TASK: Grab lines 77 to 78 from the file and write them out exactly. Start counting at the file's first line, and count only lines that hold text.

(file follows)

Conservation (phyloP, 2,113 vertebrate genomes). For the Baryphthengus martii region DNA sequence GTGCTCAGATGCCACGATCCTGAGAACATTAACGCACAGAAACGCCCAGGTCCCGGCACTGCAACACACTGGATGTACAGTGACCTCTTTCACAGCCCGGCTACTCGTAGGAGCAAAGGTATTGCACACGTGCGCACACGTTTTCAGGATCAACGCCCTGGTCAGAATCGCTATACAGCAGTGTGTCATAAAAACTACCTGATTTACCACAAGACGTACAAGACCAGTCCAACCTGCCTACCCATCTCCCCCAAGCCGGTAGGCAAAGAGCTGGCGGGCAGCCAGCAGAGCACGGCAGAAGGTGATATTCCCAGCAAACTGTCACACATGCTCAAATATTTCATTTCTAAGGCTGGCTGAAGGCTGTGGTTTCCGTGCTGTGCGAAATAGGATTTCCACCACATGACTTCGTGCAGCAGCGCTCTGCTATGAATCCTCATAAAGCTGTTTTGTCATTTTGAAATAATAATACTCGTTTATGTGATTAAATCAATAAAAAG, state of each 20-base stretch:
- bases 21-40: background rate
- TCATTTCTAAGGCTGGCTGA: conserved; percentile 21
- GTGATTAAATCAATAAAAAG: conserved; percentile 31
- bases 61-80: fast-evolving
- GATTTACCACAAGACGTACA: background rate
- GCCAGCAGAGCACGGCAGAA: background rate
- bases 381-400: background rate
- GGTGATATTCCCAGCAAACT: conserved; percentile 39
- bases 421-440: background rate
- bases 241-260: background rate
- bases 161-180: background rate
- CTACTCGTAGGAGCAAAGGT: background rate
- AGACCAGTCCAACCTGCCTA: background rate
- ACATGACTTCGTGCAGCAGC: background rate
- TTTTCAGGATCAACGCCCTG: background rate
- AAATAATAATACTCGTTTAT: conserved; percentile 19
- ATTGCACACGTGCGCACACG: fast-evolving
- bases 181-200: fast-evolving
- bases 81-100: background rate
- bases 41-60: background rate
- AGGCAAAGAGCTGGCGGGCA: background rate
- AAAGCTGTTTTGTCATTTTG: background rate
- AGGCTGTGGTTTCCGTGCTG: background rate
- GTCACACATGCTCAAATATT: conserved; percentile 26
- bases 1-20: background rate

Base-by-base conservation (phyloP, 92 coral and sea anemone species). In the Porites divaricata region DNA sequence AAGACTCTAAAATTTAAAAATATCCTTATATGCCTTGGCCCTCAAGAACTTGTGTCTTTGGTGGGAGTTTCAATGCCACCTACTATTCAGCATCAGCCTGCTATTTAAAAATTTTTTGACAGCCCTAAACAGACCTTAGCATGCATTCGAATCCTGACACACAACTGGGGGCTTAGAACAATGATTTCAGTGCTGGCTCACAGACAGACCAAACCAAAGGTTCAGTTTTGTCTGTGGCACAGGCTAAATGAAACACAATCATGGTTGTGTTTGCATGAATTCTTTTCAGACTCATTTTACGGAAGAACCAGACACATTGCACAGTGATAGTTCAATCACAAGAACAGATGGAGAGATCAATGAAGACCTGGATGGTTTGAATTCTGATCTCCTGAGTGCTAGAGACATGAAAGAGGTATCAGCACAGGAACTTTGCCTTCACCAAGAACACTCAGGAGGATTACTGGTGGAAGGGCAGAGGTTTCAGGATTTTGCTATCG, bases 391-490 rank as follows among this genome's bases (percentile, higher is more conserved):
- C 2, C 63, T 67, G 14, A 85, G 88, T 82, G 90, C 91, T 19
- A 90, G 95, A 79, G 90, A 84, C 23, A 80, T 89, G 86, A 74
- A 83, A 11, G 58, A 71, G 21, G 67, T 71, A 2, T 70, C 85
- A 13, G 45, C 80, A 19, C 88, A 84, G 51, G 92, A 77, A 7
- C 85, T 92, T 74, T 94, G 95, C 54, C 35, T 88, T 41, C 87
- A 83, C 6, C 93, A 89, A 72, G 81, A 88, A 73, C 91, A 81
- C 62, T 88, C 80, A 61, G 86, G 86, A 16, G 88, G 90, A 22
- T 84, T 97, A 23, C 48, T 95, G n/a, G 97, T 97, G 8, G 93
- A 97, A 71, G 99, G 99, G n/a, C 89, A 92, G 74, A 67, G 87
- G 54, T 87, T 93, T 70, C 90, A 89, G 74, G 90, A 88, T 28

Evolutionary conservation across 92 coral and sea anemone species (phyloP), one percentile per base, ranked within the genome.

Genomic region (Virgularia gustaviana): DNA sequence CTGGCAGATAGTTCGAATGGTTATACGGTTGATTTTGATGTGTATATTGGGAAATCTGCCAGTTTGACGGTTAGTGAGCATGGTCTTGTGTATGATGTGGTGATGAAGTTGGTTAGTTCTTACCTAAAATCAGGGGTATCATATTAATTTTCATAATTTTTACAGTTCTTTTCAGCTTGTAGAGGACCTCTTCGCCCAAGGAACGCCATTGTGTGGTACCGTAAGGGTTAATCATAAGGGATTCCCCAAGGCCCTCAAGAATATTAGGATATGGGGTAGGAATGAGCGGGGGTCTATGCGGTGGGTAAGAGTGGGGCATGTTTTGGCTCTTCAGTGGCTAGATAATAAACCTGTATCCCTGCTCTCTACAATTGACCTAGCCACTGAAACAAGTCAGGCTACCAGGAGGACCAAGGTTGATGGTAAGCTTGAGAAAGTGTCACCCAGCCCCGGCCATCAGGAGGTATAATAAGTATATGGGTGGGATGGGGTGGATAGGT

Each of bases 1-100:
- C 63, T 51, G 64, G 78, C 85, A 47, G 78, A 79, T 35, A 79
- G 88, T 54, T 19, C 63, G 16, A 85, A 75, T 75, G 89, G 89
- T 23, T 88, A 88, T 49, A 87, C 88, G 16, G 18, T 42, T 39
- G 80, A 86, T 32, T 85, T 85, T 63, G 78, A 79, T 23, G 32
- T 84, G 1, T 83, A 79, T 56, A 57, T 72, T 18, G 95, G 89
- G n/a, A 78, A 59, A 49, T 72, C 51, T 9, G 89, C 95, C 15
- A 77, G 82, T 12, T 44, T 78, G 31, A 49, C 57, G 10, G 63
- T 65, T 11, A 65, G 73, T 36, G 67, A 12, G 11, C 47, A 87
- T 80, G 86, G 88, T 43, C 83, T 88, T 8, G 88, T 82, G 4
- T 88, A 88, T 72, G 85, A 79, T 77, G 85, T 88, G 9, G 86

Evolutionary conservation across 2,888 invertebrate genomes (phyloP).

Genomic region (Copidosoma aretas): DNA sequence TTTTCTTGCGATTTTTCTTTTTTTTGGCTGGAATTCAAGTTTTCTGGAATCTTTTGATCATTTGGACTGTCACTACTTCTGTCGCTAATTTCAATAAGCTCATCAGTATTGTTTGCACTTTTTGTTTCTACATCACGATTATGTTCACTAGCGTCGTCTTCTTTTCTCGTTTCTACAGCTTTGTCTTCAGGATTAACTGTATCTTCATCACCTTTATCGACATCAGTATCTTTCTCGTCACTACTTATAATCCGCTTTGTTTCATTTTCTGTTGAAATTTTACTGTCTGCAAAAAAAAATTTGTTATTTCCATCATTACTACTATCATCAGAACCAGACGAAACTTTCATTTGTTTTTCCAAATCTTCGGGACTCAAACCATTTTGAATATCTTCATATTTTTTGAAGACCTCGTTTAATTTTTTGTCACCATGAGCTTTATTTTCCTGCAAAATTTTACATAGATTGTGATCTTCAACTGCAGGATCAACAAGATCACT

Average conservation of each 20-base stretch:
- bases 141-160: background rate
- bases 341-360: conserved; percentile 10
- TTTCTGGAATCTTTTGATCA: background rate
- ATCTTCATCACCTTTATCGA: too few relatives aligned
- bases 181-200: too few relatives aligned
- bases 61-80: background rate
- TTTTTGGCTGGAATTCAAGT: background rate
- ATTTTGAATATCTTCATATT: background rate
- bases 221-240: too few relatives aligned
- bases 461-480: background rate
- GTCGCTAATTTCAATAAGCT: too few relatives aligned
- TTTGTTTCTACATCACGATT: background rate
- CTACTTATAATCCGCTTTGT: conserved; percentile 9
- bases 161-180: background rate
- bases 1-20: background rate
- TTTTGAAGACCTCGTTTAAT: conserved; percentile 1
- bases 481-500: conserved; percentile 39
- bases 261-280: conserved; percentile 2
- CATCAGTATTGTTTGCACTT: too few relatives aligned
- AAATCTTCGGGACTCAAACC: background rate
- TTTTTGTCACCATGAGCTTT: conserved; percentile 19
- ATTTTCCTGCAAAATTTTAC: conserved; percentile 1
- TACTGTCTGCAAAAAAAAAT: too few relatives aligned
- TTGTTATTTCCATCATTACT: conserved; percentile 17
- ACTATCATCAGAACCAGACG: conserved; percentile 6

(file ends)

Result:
- TTGTTATTTCCATCATTACT: conserved; percentile 17
- ACTATCATCAGAACCAGACG: conserved; percentile 6